A: Photosynthesis is the process in plants that uses the energy from the sun to convert carbon dioxide and water into glucose (a sugar) and oxygen. Plants then create complex carbohydrates, to support their metabolic needs as well as for use in bartering soil microorganisms for necessary nutrients they cannot intake on their own.

A: Healthy soil absolutely sequesters CO2.  However, unhealthy soil resulting from industrial farming and ranching actually releases CO2, contributing to the destabilizing of natural systems, including the climate. Today, roughly one third of all CO2 emissions come from unnatural farming techniques. If we enable our soil to become healthy again, research shows it will begin sequestering carbon at rates that can reverse climate change.

A: There are a couple of reasons. First, if you till the soil you chop up the underground aggregates and expose them to the atmosphere and the sun. This causes decomposition releases the CO2, and results in carbon getting into the atmosphere at unnatural levels. Another reason comes from artificial fertilizers, which provide nitrogen and phosphorus to the plants in an unnatural way, shutting down the plant’s need to trade CO2 underground for these elements, thereby keeping the carbon from returning to the soil.  (Additionally, the application of synthetic nitrogen also releases Nitrous Oxide into the atmosphere, which is another damaging greenhouse gas.)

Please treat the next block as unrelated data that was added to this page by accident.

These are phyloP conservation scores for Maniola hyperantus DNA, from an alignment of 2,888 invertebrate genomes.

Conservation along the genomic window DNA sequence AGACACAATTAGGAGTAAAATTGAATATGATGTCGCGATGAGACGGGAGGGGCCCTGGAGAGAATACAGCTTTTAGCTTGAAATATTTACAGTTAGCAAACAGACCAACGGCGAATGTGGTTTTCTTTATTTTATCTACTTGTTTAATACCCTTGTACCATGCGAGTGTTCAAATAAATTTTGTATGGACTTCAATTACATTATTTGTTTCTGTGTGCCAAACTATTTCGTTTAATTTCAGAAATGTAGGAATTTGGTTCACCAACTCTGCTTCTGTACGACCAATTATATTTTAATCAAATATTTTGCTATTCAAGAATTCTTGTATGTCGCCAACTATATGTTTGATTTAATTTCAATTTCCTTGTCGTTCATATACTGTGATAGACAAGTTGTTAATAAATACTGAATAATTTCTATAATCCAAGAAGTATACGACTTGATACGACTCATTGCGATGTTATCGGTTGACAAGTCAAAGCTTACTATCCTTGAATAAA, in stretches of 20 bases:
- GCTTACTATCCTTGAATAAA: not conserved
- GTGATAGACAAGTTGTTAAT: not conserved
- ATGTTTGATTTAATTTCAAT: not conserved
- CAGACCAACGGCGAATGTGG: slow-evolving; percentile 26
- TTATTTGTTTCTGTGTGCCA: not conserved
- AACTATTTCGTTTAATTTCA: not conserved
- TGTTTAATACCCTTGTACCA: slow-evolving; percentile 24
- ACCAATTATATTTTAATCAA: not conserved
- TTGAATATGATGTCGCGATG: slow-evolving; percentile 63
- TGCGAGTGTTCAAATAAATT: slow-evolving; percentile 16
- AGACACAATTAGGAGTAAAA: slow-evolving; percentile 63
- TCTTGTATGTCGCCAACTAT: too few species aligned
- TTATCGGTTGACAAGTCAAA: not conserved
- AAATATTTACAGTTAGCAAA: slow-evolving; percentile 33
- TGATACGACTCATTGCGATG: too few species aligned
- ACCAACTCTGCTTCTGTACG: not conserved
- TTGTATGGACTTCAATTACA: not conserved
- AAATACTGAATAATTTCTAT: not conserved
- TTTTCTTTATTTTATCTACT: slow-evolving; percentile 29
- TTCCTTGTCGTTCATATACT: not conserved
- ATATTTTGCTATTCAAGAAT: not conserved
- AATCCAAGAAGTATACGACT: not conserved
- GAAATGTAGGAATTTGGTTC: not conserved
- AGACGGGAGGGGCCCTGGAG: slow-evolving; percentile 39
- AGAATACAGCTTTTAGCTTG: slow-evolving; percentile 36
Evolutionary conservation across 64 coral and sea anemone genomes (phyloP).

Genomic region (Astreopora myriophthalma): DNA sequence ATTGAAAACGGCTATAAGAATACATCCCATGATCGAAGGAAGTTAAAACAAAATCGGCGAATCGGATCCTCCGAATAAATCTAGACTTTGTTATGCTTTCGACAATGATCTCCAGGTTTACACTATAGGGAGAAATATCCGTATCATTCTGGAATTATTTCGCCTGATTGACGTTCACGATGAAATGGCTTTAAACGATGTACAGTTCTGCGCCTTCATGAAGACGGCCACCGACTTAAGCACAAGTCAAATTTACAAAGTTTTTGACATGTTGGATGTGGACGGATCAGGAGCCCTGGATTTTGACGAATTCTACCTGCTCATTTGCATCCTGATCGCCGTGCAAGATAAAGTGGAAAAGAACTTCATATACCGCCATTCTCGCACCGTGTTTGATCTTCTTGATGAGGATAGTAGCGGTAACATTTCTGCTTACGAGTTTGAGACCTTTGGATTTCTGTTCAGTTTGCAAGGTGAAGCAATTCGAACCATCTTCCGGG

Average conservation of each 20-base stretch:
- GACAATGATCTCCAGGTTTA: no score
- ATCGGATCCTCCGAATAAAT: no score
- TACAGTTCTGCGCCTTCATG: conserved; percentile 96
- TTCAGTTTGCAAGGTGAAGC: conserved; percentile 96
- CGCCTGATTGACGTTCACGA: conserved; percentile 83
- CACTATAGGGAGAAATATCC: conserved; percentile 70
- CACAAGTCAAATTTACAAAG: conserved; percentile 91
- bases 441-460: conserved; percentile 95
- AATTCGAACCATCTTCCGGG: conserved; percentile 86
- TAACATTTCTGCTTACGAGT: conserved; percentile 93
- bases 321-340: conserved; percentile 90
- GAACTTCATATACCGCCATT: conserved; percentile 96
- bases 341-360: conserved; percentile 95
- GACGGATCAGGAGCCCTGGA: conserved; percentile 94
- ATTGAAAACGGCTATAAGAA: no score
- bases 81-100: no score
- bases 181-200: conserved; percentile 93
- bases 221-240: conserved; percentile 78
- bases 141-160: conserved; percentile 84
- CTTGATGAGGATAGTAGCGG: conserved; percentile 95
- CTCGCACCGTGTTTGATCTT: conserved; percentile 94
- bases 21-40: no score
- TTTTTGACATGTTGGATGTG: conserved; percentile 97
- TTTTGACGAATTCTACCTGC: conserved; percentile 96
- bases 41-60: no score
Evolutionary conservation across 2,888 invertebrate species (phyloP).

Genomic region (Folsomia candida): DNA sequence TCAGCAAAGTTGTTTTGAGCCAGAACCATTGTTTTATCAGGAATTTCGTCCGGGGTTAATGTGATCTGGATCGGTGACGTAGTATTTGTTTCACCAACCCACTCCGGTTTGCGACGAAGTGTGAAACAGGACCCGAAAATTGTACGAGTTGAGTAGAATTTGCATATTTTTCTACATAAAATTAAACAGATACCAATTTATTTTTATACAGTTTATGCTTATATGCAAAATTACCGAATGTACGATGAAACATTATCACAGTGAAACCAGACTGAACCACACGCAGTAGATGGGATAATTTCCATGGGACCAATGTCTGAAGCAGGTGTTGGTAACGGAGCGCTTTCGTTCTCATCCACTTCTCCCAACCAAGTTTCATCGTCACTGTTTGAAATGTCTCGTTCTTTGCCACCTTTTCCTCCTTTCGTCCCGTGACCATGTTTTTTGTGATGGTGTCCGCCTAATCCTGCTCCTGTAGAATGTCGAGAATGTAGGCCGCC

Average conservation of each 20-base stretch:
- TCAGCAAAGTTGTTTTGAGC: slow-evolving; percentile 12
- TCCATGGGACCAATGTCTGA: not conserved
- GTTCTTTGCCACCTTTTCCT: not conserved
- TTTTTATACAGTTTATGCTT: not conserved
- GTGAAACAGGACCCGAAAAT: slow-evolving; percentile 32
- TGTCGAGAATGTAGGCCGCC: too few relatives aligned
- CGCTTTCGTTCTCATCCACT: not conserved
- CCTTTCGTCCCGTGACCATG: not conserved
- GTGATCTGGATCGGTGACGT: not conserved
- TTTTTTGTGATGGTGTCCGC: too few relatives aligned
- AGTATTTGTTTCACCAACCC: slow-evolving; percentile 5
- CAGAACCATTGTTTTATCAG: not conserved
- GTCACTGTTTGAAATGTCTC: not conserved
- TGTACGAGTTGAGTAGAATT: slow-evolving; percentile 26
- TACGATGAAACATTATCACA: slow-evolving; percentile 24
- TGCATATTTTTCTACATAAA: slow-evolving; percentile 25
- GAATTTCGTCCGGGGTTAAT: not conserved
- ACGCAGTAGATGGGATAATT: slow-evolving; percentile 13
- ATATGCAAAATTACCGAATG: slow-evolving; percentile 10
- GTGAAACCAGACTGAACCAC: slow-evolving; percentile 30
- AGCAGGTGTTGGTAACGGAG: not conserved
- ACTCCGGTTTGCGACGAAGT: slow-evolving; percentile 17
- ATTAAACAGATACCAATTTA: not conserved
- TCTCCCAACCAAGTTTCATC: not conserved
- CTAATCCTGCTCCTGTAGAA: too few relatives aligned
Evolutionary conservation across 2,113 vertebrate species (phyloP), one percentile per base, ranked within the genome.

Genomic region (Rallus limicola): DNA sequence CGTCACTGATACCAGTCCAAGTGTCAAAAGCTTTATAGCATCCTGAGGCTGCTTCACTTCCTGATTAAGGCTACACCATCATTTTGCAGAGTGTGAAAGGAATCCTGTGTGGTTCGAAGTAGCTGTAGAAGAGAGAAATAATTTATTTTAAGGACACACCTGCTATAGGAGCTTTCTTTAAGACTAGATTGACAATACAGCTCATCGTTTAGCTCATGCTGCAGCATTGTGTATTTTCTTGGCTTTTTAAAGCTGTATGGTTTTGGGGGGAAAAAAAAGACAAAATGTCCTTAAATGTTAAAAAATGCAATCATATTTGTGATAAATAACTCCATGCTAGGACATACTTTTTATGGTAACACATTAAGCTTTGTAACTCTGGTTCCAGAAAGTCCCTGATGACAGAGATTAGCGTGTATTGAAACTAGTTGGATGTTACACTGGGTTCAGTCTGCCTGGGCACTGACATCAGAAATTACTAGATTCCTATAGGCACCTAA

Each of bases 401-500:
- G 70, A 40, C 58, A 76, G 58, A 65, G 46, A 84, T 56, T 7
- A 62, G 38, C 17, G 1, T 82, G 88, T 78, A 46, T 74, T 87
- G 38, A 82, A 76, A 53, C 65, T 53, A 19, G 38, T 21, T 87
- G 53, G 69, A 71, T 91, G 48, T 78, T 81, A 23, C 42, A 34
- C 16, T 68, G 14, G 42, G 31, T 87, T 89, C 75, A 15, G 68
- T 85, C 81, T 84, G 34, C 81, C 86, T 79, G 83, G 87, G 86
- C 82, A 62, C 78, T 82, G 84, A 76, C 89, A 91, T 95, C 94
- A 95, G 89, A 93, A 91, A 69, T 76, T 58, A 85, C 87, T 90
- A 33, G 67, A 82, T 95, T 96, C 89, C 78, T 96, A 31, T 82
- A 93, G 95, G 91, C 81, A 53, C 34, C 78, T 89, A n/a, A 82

A: No individual action will solve climate change. To do that, we need to restore balance and become a carbon-neutral society, which is projected to take decades. Restoring the health of our soil will significantly reduce current emissions, draw down damaging CO2 from our atmosphere, and give us the time we need to transition to living in a climate-friendly and carbon neutral manner.

A: Absolutely. While we need more peer-reviewed trials, the evidence is now pouring in from all over the world and there is growing awareness that this is one of the potential game changing strategies for ensuring a safe future.  Does that mean we have all the answers?  No.  But given the state of our planet, we need to begin to act now, even while additional data are being sought, to ensure a net reduction of carbon levels in the atmosphere and a stabilizing of our climate.

A: People who say this usually fall into one of two camps. They either feel it sounds “too good to be true” or they are representing the same types of interests that promote the denial of climate change itself. Multiple studies have shown we have the ability to reverse climate change even without making drastic changes in our behavior. Admittedly, this sounds too good to be true, yet there is peer-reviewed science readily available that supports it. We, however, feel that restoring the health of our soil is only part of the solution, along with significant reductions in man-made emissions of CO2.